Intracranial Carotid Artery Calcification Relates to Recanalization and Clinical Outcome After Mechanical Thrombectomy
Background and Purpose—Intracranial carotid artery calcification (ICAC) is a surrogate marker of intracranial arteriosclerosis, which may impact the revascularization and clinical outcome of acute stroke patients who undergo mechanical thrombectomy.
Methods—We included 194 patients admitted to our Stroke Unit between January 2009 and September 2015 who underwent mechanical thrombectomy for an anterior circulation occlusion. ICAC was quantified in both intracranial carotid arteries on the nonenhanced computed tomographic scan that was acquired before thrombectomy. Complete arterial revascularization was defined as a Thrombolysis in Cerebral Infarction ≥2b on the final angiographic examination. Poor functional outcome was defined as a modified Rankin Scale score of >2 at 90 days. We assessed the independent effect of ICAC volume on complete arterial revascularization, functional outcome, and mortality using logistic regression models adjusted for relevant confounders.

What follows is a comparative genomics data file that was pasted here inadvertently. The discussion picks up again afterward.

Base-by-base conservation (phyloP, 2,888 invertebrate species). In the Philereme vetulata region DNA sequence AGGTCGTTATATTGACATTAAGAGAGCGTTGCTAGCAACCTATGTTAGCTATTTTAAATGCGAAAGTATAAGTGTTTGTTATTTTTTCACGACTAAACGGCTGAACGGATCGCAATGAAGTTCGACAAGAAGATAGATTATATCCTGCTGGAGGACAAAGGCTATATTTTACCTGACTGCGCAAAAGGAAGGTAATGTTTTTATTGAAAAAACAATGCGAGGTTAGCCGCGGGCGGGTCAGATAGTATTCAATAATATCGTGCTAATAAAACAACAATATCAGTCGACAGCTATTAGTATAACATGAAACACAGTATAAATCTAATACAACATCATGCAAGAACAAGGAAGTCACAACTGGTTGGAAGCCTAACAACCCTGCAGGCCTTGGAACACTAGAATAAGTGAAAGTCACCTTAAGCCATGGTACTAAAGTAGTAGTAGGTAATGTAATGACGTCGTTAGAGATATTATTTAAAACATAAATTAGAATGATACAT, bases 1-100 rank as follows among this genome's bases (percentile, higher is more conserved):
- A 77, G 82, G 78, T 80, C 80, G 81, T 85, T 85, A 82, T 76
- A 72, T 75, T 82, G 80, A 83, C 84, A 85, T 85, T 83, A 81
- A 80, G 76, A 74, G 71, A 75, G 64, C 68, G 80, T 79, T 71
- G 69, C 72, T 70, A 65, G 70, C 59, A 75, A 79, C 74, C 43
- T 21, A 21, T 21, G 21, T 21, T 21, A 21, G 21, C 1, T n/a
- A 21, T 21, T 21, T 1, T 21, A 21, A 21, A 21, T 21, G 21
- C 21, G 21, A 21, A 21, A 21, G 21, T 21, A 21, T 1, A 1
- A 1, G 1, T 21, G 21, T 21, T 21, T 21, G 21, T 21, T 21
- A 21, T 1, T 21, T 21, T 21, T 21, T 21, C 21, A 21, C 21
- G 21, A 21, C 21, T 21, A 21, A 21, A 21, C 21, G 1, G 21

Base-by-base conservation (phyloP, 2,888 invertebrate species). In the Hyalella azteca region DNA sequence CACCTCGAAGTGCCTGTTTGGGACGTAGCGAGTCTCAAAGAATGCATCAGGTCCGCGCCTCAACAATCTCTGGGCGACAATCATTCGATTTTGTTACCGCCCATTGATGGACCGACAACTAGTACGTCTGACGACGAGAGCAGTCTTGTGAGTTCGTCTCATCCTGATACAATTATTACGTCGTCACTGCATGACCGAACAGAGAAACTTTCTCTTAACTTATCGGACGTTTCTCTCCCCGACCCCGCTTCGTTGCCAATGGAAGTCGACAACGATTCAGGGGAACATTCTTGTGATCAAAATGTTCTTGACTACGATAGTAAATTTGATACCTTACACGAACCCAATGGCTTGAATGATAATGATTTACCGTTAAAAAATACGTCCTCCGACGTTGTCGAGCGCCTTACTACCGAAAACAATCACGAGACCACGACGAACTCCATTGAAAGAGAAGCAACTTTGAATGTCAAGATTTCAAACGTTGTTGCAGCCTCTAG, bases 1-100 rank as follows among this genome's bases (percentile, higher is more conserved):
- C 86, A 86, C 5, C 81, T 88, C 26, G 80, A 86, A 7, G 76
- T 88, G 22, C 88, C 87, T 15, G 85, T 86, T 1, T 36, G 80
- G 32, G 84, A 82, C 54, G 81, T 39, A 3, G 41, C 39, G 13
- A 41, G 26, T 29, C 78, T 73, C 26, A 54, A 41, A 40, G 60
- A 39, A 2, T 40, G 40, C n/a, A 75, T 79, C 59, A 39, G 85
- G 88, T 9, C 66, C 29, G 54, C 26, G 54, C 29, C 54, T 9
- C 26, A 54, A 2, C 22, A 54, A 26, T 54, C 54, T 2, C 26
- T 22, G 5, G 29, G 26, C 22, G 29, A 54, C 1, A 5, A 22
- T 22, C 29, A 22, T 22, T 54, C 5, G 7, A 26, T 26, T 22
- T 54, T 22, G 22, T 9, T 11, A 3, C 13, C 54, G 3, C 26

Results—ICAC was present in 164 (84.5%) patients, with a median volume of 87.1 mm3 (25th–75th quartile: 18.9–254.6 mm3). We found that larger ICAC volumes were associated with incomplete arterial revascularization (adjusted odds ratio per unit increase in ln-transformed ICAC volume 0.73 [95% confidence interval, 0.57–0.93]) and with poorer functional outcome (adjusted odds ratio per unit increase in ln-transformed ICAC volume 1.31 [95% confidence interval, 1.04–1.66]).
Conclusions—A larger amount of ICAC before mechanical thrombectomy in acute stroke patients is an indicator of worse postprocedural arterial revascularization and poorer functional outcome.
- Received August 18, 2016.
- Revision received November 14, 2016.
- Accepted November 21, 2016.
- © 2016 American Heart Association, Inc.